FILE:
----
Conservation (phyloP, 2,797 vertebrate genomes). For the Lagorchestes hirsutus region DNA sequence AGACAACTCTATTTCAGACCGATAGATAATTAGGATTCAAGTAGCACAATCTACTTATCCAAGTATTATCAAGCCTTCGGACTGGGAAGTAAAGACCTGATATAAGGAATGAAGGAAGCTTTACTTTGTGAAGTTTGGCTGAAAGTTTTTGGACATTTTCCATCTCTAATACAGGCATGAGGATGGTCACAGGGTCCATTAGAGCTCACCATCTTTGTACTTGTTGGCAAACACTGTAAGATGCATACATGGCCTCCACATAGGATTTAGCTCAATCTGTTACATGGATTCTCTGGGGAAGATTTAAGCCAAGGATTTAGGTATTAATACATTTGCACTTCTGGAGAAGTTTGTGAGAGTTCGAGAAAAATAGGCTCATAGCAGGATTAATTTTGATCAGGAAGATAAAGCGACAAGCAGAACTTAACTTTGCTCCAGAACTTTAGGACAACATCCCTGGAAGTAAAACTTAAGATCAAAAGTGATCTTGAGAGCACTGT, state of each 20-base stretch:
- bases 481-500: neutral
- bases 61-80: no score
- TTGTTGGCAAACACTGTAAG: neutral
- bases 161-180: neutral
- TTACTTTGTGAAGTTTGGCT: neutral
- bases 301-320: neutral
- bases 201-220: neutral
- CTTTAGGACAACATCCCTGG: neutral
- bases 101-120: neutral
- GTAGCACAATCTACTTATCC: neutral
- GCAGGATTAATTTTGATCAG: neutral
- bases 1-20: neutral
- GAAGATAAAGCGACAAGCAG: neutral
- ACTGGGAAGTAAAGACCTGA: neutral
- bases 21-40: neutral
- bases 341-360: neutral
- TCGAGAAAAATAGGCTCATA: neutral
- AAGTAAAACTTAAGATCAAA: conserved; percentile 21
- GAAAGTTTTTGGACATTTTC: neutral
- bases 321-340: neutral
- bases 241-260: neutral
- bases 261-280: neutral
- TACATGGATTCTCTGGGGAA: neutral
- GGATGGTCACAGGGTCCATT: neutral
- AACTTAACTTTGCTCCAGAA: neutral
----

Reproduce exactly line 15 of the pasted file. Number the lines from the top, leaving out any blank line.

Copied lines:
- ACTGGGAAGTAAAGACCTGA: neutral